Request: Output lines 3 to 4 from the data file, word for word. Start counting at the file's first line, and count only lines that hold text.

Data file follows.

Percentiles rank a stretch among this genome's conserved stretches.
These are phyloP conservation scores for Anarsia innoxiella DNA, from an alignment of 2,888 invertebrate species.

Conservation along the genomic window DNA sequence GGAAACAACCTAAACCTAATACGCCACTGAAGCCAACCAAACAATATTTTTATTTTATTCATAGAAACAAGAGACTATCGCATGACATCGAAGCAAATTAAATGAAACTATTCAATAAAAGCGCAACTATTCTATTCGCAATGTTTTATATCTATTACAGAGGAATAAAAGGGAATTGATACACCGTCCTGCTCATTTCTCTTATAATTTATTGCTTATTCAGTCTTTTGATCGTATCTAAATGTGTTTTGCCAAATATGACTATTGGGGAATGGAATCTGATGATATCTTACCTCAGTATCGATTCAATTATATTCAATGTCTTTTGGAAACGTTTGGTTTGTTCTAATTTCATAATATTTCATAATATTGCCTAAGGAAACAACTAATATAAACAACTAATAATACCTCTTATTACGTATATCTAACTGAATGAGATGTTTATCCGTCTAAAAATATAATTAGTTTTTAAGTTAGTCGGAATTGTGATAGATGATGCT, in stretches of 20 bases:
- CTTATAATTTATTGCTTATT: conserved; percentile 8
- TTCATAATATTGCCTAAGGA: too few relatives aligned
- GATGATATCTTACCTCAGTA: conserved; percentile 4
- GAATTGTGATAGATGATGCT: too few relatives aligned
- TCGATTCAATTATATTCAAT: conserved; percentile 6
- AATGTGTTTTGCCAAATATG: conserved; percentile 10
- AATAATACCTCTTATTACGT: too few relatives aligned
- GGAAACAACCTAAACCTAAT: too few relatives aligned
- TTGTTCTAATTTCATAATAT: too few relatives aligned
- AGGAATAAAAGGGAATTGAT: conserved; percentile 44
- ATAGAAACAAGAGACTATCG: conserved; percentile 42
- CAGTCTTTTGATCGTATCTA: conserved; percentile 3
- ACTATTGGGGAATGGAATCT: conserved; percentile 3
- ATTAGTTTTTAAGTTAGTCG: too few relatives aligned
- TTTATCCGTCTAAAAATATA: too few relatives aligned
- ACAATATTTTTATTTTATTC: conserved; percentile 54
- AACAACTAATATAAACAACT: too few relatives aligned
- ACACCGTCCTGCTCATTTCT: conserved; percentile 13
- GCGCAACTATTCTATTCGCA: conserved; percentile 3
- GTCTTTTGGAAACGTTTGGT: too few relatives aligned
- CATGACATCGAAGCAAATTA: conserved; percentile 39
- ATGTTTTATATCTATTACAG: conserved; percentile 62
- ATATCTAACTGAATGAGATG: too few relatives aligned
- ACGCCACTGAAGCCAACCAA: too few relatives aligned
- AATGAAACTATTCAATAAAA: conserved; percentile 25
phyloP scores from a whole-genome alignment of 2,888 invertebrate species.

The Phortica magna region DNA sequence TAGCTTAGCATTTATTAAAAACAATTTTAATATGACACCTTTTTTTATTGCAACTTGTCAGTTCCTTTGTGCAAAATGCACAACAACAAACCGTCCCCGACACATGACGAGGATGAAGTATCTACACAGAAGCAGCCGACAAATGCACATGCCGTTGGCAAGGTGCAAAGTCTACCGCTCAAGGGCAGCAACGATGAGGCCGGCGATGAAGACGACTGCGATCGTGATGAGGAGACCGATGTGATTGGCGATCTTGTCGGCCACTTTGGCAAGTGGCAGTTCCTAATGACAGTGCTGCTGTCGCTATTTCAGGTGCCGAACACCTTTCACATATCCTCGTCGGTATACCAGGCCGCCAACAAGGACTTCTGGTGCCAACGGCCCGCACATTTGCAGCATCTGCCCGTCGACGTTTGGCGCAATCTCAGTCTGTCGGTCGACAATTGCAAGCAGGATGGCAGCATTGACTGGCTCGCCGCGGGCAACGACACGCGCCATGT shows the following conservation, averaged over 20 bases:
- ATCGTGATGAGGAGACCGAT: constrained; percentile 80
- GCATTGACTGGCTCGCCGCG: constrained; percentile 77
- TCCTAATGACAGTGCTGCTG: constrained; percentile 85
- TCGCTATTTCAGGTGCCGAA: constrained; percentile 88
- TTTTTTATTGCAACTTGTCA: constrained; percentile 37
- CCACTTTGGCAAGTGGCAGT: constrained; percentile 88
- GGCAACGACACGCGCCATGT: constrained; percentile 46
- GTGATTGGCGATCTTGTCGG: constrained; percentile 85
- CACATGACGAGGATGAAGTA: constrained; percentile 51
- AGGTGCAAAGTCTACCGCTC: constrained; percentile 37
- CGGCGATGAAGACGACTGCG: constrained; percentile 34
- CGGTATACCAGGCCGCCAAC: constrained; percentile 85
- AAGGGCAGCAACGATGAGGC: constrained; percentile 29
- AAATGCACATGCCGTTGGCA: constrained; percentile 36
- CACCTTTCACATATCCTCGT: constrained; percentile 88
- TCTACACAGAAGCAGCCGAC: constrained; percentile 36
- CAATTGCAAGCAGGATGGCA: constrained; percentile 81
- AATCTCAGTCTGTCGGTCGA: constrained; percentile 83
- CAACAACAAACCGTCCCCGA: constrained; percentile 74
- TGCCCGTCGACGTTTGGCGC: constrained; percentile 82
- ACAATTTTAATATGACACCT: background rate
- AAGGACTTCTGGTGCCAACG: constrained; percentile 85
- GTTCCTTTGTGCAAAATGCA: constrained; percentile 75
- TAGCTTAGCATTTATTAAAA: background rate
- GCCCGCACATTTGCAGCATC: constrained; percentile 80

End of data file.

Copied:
Conservation along the genomic window DNA sequence GGAAACAACCTAAACCTAATACGCCACTGAAGCCAACCAAACAATATTTTTATTTTATTCATAGAAACAAGAGACTATCGCATGACATCGAAGCAAATTAAATGAAACTATTCAATAAAAGCGCAACTATTCTATTCGCAATGTTTTATATCTATTACAGAGGAATAAAAGGGAATTGATACACCGTCCTGCTCATTTCTCTTATAATTTATTGCTTATTCAGTCTTTTGATCGTATCTAAATGTGTTTTGCCAAATATGACTATTGGGGAATGGAATCTGATGATATCTTACCTCAGTATCGATTCAATTATATTCAATGTCTTTTGGAAACGTTTGGTTTGTTCTAATTTCATAATATTTCATAATATTGCCTAAGGAAACAACTAATATAAACAACTAATAATACCTCTTATTACGTATATCTAACTGAATGAGATGTTTATCCGTCTAAAAATATAATTAGTTTTTAAGTTAGTCGGAATTGTGATAGATGATGCT, in stretches of 20 bases:
- CTTATAATTTATTGCTTATT: conserved; percentile 8